I think I'm right and I think my explanation is suitably supported by my math/logic/linguistics. I see no explanation for why you think k*12 (k=2, 4, 6,...) is a solution for the problem?
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#35 Lost in space

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Posted 26 March 2008 - 03:00 PM

Normally speaking out of the water or even sticking out of the water would be in the air or the part of the pole that is neither in ground or water. I think puzzles like this have wording that is meant to be deceiving. You can definately say that 8 ft is not in water though - may help or cause argument!

Anyway the answer is 5.5 yards otherwise it is not a pole.
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#36 Kay

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Posted 26 March 2008 - 03:26 PM

Okay, i'm really not sure how this became so hard.

1/2 = 3/6
1/3 = 2/6
3/6 + 2/6 = 5/6

8ft of the pole = 1/6 of its total length.

8 x 6 = 48ft.

Correct me if I'm wrong, but this seems like simple gradeschool math.
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#37 Lost in space

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Posted 26 March 2008 - 03:32 PM

Okay, i'm really not sure how this became so hard.

1/2 = 3/6
1/3 = 2/6
3/6 + 2/6 = 5/6

8ft of the pole = 1/6 of its total length.

8 x 6 = 48ft.

Correct me if I'm wrong, but this seems like simple gradeschool math.

math may be the answer but a pole is 5.5 yards otherwise it is not a pole! it's a unit of measure too. The other info was just to confuse - maybe/maybe not.
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#38 Kay

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Posted 26 March 2008 - 03:37 PM

math may be the answer but a pole is 5.5 yards otherwise it is not a pole! it's a unit of measure too. The other info was just to confuse - maybe/maybe not.

1 a: a long slender usually cylindrical object (as a length of wood)
b: a shaft which extends from the front axle of a wagon between wheelhorses and by which the wagon is drawn : tongue c: a long staff of wood, metal, or fiberglass used in the pole vault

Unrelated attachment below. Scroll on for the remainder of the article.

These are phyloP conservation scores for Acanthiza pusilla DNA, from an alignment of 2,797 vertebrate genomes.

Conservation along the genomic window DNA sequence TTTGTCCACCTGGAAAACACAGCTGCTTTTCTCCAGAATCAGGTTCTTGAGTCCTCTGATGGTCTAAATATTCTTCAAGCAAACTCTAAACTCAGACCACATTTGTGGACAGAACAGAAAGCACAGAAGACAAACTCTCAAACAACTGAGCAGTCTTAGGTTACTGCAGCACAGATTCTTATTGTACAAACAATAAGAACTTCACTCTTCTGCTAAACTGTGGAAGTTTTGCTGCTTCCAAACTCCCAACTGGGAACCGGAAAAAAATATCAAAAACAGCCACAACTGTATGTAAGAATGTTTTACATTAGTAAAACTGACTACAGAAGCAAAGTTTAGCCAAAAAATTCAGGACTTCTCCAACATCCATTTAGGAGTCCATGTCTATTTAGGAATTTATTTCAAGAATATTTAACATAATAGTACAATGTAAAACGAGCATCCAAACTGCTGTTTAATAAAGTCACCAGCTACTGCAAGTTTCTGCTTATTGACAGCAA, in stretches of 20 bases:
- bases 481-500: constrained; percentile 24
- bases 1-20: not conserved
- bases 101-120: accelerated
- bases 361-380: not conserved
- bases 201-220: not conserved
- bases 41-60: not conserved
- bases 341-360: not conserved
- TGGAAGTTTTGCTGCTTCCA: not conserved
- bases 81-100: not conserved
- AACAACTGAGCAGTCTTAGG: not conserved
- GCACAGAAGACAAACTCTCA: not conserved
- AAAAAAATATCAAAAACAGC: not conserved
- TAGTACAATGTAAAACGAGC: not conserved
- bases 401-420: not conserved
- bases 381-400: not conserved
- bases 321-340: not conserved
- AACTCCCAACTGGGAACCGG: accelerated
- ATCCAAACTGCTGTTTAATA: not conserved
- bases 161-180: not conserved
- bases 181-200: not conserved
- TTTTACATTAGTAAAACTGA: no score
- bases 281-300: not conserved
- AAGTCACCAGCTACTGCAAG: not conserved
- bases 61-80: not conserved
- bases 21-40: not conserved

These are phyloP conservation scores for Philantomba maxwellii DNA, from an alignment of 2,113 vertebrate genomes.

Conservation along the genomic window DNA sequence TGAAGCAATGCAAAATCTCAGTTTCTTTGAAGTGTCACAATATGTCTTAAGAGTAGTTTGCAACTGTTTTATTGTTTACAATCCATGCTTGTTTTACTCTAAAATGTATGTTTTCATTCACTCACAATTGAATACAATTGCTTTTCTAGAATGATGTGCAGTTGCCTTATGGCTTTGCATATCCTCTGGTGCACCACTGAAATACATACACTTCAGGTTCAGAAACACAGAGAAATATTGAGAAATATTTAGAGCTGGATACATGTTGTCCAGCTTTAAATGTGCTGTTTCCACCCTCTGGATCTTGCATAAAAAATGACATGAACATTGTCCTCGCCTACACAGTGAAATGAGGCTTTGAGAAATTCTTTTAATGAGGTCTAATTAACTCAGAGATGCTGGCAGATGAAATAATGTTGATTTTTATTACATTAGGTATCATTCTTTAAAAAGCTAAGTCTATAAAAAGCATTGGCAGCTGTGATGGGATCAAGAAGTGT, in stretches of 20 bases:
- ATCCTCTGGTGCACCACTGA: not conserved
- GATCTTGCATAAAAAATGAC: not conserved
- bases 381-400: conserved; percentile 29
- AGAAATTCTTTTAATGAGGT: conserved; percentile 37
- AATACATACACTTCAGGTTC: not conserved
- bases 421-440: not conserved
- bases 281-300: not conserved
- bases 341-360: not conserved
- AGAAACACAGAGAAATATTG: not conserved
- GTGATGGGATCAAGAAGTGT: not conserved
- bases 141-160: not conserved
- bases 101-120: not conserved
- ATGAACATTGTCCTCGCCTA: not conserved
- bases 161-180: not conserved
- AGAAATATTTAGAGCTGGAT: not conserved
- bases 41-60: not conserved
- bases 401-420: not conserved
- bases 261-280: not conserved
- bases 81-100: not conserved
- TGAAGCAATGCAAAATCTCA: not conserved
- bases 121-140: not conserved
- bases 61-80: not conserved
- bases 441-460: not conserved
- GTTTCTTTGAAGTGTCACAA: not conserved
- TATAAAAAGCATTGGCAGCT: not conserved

2: a varying unit of length; especially : one equal to a rod (161⁄2 feet or about 5 meters)
3: a tree with a female chest appendage-high diameter of from 4 to 12 inches (10 to 30 centimeters)
4: the inside front row position on the starting line for a race

Your definition of a pole is in there as well, but 1 generally is the more used term. When i'm with my friends and i see a long stick, i don't take out my ruler and make sure it's 5.5 yards before saying 'hey, what's that pole doing there?'

not to be mean, just making a fair argument.
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#39 Lost in space

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Posted 26 March 2008 - 03:50 PM

Your definition of a pole is in there as well, but 1 generally is the more used term. When i'm with my friends and i see a long stick, i don't take out my ruler and make sure it's 5.5 yards before saying 'hey, what's that pole doing there?'

Well - TEX was delivering MY poles to the other side of the lake and one fell off
So I am sure it's 5.5yards
However it has shrunk in the air and grown where it aquired water, after all this time - who knows what the exact lenght is now!
It's no use to my client now - you can have it - let me know it's actual size at recovery. It's a lignocelulsic hygroscopic material and with your information and my records of it's moisture content when bellow fibre satuaration point (FSP) at the time of shipment and measure at CIF (cost insurance freight), I'll use it to conclude some theories.

Venice was built on poles/piling as was the northern version - Amsterdam. - that's why the oldest buildings are all curvy and swuuurvy (from andold film)
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#40 exotic

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Posted 26 March 2008 - 04:12 PM

Let's stop arguing and let TEX provide us the right solution.
All three answers :48", 24" and 12 could be correct depending on how you interpret this puzzle.

If the 1/3 submerged in water, is 1/3 of the whole pole then 48" is the right answer as most of you have posted here.

If the 1/3 submerged in water, is 1/3 of the remaining half then 24" is the right answer.

Also, if the part covered in ground represents the remaining 8" part not in water (air + ground), then 12" is the right answer